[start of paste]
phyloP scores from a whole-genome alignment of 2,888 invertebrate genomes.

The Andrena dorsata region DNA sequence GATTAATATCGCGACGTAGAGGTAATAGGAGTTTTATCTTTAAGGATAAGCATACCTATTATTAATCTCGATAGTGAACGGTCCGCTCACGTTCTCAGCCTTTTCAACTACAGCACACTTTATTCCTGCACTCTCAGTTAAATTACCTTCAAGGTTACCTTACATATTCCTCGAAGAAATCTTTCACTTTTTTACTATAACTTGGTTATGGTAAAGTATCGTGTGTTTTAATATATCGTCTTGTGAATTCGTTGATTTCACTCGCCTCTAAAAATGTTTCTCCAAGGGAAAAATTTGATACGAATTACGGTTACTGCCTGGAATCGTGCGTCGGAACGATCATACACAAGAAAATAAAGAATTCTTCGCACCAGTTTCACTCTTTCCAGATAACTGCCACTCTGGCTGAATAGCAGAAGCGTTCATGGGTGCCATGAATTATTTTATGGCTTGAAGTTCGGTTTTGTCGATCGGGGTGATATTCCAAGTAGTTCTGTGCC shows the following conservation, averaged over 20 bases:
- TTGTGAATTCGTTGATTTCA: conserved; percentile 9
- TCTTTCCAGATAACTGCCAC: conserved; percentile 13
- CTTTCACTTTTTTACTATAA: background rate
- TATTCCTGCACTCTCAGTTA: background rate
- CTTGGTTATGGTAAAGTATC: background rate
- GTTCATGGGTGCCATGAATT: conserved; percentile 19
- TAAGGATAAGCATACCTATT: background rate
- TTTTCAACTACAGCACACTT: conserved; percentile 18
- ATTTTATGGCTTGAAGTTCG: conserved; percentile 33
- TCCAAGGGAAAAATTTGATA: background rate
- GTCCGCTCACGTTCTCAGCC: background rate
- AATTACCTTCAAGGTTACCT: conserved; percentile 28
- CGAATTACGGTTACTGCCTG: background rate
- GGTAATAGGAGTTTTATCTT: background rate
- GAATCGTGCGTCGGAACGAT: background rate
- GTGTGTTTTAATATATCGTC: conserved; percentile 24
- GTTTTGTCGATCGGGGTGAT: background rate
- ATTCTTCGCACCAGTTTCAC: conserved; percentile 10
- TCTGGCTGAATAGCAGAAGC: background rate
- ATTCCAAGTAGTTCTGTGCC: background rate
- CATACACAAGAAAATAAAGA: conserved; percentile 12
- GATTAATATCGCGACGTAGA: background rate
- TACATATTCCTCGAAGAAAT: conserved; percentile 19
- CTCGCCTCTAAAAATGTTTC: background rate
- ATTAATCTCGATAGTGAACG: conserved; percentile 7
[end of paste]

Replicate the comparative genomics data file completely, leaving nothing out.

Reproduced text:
phyloP scores from a whole-genome alignment of 2,888 invertebrate genomes.

The Andrena dorsata region DNA sequence GATTAATATCGCGACGTAGAGGTAATAGGAGTTTTATCTTTAAGGATAAGCATACCTATTATTAATCTCGATAGTGAACGGTCCGCTCACGTTCTCAGCCTTTTCAACTACAGCACACTTTATTCCTGCACTCTCAGTTAAATTACCTTCAAGGTTACCTTACATATTCCTCGAAGAAATCTTTCACTTTTTTACTATAACTTGGTTATGGTAAAGTATCGTGTGTTTTAATATATCGTCTTGTGAATTCGTTGATTTCACTCGCCTCTAAAAATGTTTCTCCAAGGGAAAAATTTGATACGAATTACGGTTACTGCCTGGAATCGTGCGTCGGAACGATCATACACAAGAAAATAAAGAATTCTTCGCACCAGTTTCACTCTTTCCAGATAACTGCCACTCTGGCTGAATAGCAGAAGCGTTCATGGGTGCCATGAATTATTTTATGGCTTGAAGTTCGGTTTTGTCGATCGGGGTGATATTCCAAGTAGTTCTGTGCC shows the following conservation, averaged over 20 bases:
- TTGTGAATTCGTTGATTTCA: conserved; percentile 9
- TCTTTCCAGATAACTGCCAC: conserved; percentile 13
- CTTTCACTTTTTTACTATAA: background rate
- TATTCCTGCACTCTCAGTTA: background rate
- CTTGGTTATGGTAAAGTATC: background rate
- GTTCATGGGTGCCATGAATT: conserved; percentile 19
- TAAGGATAAGCATACCTATT: background rate
- TTTTCAACTACAGCACACTT: conserved; percentile 18
- ATTTTATGGCTTGAAGTTCG: conserved; percentile 33
- TCCAAGGGAAAAATTTGATA: background rate
- GTCCGCTCACGTTCTCAGCC: background rate
- AATTACCTTCAAGGTTACCT: conserved; percentile 28
- CGAATTACGGTTACTGCCTG: background rate
- GGTAATAGGAGTTTTATCTT: background rate
- GAATCGTGCGTCGGAACGAT: background rate
- GTGTGTTTTAATATATCGTC: conserved; percentile 24
- GTTTTGTCGATCGGGGTGAT: background rate
- ATTCTTCGCACCAGTTTCAC: conserved; percentile 10
- TCTGGCTGAATAGCAGAAGC: background rate
- ATTCCAAGTAGTTCTGTGCC: background rate
- CATACACAAGAAAATAAAGA: conserved; percentile 12
- GATTAATATCGCGACGTAGA: background rate
- TACATATTCCTCGAAGAAAT: conserved; percentile 19
- CTCGCCTCTAAAAATGTTTC: background rate
- ATTAATCTCGATAGTGAACG: conserved; percentile 7